Tuesday, January 22, 2008

More on Immigration as Ascription

In response to Prof. Domina's "Immigration as Ascription," post last week, Group 5 wrote:
A lot immigrants came from collectivist cultures that view education as beneficial to the society as opposed to individuals. As a result, parents of immigrants do not see education as a main priority.
Immigration is one of the most important and debated issues in a wide array of policy circles, among educators, social and human rights activists, and lay citizens. This is a complex and multifaceted issue but for the purpose of this blog I will focus on the education of immigrants as a response to the aforementioned blog post.

First, generalizing immigrants' home cultures is a task that has challenged scholars for years because of the diversity of immigrants in this country; in addition to the diversity in country of origin, the following considerations further complicate the attempt to generalize immigrants: (a) generation, i.e. first, second, third, (b) political relationship between the US and the immigrants' country of origin, (c) political and social climate in US, i.e. distinct stereotypes/perceptions are associated with immigrants from different countries (d) immigration status e.g. undocumented v. documented, Permanent Resident v. Student Visa, etc. Already, a much more complex process becomes apparent and these are just a few considerations.

Second, although it is true that "a lot [of] immigrants came from collectivist cultures" this does not necessarily equate with the value they place on education. A perfect example of this contradiction is the Latina/o community; one of the most oft-cited reasons that Latina/o immigrants come to the United States is to improve the educational opportunity structure for their children. Education is highly valued in this community, yet Latinas/os (immigrant and US-born) are severely underrepresented in higher education and have the lowest educational attainment rates of all ethnic groups. Again, here is a group that values education very highly but has not found success at the same rate as their Asian counterparts, for example. In her book, "Unequal origins: Immigrant selection and the education of the second generation" Cynthia Feliciano of UCI has examined this issue and finds that the educational success of immigrants is influenced by structural, economic, and political factors. With care not to generalize, she finds a strong correlation between immigrants' social class status in the country of origin and their consequent success in the US--higher social class in the country of origin is highly correlated with subsequent educational success in the US.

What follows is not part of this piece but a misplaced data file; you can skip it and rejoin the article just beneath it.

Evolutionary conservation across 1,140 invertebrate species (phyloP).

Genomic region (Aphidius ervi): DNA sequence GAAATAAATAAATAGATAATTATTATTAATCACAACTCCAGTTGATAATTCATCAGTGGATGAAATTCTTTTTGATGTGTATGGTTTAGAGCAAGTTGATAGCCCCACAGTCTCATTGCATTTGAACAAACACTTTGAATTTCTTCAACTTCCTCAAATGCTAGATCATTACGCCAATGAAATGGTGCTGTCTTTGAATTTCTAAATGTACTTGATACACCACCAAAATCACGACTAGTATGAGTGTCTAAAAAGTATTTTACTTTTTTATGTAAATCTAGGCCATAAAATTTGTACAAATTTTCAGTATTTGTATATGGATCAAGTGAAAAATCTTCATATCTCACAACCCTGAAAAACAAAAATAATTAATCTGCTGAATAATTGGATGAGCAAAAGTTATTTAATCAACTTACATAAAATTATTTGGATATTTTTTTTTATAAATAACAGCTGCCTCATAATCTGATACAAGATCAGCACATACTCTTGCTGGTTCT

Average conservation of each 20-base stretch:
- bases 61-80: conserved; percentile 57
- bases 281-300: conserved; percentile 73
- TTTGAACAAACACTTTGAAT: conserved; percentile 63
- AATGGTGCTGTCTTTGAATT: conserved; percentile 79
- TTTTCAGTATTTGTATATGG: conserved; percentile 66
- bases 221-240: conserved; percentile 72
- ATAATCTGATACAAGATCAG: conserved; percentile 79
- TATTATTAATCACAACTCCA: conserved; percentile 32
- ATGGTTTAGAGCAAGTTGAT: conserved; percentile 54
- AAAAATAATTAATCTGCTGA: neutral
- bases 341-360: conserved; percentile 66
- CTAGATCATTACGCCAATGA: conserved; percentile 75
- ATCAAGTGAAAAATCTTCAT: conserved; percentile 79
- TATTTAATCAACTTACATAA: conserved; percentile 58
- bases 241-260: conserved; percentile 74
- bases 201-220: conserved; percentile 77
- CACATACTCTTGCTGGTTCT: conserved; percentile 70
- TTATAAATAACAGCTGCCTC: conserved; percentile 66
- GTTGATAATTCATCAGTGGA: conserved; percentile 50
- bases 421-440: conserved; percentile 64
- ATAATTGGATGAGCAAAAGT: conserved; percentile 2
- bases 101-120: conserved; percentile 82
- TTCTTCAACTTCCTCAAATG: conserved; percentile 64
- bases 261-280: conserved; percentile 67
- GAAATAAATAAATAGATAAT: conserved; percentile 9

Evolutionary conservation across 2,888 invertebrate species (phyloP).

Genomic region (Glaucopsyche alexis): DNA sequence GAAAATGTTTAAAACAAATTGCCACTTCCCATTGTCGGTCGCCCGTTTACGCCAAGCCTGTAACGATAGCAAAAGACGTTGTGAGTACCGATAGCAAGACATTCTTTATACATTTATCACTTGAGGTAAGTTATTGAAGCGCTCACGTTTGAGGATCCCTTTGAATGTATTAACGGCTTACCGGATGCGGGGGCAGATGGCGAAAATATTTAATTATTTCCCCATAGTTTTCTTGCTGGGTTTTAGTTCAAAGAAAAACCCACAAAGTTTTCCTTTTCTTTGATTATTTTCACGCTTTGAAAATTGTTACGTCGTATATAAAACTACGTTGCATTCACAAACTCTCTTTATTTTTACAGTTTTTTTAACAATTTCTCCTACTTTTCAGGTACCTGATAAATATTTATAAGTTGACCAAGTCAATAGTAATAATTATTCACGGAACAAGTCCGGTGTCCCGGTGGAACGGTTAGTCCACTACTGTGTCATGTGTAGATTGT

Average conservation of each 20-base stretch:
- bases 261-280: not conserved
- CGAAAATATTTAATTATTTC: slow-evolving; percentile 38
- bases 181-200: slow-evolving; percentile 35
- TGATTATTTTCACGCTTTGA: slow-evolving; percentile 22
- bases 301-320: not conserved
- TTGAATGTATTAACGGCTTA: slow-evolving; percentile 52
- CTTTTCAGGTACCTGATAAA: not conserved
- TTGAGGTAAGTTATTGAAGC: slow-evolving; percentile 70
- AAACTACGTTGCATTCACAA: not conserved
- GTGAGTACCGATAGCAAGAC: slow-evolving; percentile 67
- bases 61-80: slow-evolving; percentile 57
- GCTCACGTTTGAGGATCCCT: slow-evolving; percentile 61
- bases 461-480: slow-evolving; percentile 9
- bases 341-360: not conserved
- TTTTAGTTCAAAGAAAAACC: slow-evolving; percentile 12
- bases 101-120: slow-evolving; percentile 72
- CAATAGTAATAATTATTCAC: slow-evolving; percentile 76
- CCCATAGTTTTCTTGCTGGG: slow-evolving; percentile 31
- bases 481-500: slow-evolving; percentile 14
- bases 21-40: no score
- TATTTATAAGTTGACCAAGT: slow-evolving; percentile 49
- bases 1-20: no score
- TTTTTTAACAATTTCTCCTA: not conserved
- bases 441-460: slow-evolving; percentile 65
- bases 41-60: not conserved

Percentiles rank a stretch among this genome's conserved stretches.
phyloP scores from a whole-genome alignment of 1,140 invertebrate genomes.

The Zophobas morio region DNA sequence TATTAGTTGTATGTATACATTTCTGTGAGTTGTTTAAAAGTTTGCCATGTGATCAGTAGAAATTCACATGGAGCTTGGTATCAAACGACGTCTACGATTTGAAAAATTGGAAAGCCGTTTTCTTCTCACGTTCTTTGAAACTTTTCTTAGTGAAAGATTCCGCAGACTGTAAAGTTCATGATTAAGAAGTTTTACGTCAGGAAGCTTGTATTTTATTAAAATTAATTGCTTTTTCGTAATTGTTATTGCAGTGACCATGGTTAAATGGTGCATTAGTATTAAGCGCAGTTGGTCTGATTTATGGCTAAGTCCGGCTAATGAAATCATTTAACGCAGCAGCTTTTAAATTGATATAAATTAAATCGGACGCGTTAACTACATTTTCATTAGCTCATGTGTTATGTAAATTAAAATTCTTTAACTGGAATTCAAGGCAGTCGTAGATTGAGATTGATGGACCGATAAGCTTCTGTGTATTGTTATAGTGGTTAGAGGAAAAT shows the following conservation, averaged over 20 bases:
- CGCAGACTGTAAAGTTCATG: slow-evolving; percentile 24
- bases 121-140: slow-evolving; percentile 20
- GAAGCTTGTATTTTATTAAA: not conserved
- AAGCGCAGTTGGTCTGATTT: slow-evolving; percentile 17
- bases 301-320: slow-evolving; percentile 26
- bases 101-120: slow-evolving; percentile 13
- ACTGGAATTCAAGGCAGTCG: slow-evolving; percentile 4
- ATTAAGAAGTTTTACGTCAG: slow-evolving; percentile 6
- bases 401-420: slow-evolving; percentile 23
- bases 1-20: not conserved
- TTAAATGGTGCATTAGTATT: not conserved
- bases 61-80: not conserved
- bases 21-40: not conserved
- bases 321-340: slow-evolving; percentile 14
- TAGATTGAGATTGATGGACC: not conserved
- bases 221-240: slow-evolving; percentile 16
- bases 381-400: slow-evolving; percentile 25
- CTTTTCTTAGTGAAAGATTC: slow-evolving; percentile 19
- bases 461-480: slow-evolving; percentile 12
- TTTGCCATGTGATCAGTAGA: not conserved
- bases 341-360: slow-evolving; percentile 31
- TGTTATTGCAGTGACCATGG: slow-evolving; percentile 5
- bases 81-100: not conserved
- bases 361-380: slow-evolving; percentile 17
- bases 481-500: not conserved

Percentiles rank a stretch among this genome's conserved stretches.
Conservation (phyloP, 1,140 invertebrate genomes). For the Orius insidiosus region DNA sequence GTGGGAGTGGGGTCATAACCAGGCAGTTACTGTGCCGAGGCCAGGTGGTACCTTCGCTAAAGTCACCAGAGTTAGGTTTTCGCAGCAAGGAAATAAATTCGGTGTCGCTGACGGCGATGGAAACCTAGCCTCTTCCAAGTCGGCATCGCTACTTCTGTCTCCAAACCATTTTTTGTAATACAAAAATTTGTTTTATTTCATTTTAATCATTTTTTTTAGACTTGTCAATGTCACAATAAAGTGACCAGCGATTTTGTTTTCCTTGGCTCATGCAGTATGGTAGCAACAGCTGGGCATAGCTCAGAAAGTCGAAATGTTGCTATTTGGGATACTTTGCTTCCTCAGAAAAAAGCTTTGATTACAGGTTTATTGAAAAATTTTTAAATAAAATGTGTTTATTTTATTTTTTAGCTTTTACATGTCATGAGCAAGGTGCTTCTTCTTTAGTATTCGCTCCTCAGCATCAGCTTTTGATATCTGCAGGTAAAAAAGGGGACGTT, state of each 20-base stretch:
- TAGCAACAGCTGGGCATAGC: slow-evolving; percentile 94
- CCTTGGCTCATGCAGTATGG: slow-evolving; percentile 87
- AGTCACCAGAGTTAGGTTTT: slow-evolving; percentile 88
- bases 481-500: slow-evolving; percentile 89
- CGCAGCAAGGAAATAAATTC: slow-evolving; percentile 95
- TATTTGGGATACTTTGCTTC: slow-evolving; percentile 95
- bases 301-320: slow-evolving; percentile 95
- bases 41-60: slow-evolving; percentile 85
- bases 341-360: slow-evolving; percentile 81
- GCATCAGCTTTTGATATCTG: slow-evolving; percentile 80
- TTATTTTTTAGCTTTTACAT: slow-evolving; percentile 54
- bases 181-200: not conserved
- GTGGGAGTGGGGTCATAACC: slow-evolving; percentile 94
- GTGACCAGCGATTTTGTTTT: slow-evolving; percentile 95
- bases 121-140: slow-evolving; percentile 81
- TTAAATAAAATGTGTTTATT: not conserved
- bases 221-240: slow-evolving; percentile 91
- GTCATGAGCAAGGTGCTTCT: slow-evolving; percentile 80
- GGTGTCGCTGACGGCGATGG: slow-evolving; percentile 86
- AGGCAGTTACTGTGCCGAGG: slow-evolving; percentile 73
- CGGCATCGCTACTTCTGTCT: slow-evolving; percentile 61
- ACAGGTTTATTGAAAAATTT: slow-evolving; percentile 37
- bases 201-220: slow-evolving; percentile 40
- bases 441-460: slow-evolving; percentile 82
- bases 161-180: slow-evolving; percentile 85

Drawing from our readings on cultural capital, the connection between educational success of some immigrants and not others can be more readily appreciated as a function of class. In an attempt to simplify a comparison, picture two recently arrived immigrants who are identical in every way (gender, age, country of origin, language, cultural customs, religion, values, personality, etc.) except for their social class -- one benefitted from an upper/middle class upbringing, while the other lived in poverty/working class. Without overanalyzing, do you think one has a better chance of tapping into the cultural capital that is valued in the US educational system? Which one?


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